This is why the Special Forces obstacle course is called “Nasty Nick”

In this undated file photo, candidates in the Special Forces Assessment and Selection course are put to the test on the "Nasty Nick" obstacle course at Camp Mackall. (U.S. Army)

In order to be among the best, one must overcome extreme adversity -be they physical or mental challenges- in order to prove that they are worthy to wear the Green Beret.

However, before on can even consider getting close to a long tab or beret, one has to head to North Carolina’s Scotland County to meet -and defeat- a fearsome competitor.

Enter “Nasty Nick.”

A local fixture of Camp MacKall, the Colonel James “Nick” Rowe Training Compound is home to one of the hardest obstacle courses in the US military, one that makes and breaks men who attempt to complete Special Forces training.

It contains 25 obstacles over a course of two miles, requiring upper body strength, balance and coordination to complete.

If a candidate afraid of heights, “Nick” will find out. If they’re claustrophobic, “Nick” will get the drop on them. If they are unable to push past the fear and complete the mission, “Nick” will have beaten them.

The course is named after Special Forces Colonel James “Nick” Rowe, a veteran of the Vietnam War. During the conflict Rowe was a young officer who was captured in a Viet Cong ambush and held as a POW for five years before escaping his captors on the day he was to be executed.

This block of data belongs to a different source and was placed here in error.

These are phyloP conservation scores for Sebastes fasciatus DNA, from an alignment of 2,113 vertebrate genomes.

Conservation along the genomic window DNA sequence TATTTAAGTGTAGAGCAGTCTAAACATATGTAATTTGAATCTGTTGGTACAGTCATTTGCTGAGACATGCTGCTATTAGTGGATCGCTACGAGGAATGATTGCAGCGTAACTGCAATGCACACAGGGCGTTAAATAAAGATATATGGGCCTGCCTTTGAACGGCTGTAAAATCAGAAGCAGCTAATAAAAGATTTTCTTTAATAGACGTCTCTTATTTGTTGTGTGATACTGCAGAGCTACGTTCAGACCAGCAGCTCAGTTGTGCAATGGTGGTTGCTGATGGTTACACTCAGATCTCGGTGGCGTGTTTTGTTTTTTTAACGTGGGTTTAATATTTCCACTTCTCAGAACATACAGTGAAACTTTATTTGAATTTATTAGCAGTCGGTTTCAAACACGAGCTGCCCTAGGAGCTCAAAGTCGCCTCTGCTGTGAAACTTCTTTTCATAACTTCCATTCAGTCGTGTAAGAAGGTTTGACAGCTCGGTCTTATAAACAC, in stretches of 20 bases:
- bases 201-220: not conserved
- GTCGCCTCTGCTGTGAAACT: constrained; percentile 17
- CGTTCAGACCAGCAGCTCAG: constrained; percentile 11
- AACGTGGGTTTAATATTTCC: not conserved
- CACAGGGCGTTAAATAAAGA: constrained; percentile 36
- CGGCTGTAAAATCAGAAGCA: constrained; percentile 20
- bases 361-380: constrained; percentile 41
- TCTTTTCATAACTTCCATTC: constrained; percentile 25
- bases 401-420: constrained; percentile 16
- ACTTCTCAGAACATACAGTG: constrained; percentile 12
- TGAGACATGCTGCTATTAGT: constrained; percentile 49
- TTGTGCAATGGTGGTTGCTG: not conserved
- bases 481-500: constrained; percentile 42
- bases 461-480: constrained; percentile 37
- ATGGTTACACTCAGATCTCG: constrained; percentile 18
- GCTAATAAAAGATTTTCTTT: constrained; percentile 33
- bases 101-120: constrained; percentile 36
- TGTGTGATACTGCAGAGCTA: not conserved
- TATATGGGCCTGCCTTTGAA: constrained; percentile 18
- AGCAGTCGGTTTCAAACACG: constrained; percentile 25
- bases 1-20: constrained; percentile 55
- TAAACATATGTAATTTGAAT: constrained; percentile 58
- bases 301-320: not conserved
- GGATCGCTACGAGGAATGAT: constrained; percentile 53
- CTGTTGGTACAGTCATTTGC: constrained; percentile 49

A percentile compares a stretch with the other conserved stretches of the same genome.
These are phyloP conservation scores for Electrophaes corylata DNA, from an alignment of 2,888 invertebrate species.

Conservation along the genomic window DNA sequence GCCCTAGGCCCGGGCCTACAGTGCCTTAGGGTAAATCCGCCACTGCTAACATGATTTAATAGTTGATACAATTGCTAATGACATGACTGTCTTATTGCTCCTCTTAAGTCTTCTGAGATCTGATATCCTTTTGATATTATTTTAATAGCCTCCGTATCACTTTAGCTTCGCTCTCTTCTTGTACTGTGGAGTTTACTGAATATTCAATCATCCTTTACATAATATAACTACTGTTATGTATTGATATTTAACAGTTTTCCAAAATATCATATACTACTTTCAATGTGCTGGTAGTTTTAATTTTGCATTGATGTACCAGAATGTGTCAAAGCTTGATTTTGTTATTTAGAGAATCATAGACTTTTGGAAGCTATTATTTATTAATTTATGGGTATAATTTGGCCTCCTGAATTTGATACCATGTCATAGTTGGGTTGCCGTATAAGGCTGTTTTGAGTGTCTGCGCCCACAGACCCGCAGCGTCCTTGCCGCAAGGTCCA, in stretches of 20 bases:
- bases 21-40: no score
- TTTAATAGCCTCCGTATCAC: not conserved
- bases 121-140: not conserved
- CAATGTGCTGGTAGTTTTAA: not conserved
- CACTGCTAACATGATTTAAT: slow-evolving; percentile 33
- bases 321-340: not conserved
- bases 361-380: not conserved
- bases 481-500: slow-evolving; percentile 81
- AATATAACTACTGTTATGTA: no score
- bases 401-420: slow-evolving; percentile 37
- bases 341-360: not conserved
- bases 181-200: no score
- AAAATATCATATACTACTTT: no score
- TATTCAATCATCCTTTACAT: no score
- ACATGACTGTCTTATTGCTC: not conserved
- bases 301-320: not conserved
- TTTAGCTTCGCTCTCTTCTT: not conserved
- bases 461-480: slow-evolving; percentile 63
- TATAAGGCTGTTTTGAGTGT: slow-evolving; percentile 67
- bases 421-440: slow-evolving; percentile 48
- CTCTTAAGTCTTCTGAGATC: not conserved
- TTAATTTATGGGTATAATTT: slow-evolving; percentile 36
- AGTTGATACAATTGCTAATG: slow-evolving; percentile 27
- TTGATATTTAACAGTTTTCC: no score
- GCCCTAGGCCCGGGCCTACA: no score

Using the know-how he earned “the hard way” while being a Prisoner of War, Rowe helped develop the SERE (Survival, Evasion, Resistance and Escape) course at Camp Mackall.

The course is run regardless of the weather. Rain or shine, mud and snow, “Nasty Nick” takes a toll on many Some fail, some are injured and a few completely refuse and are disqualified.

The course is so crucial in “making a Green Beret” that long-graduated and established members of America’s Special Forces are often sent back to revisit the course, in order to keep their skills sharp.

“This obstacle course is a part of the Special Forces heritage,” said then-Maj. Kent Solheim, whose 3rd SFG company was sent back to the course in 2013. “It’s nice to come back and revisit that.”

On the day of the event, one Green Beret recalled his first time at the course- 23 years prior

My first time seeing Nasty Nick was back in 1990,” said then- CW4 Jeff Miller. “Over time the obstacles have changed and some have become more difficult. Any time I’ve ever completed this course, it has been a challenge mentally and physically.”

While new techniques and training come and go- one thing will remain the same, it seems: If you come across a soldier with a Green Beret, odds are they’ll have a story about the time they went toe-to-toe with “Nick.”

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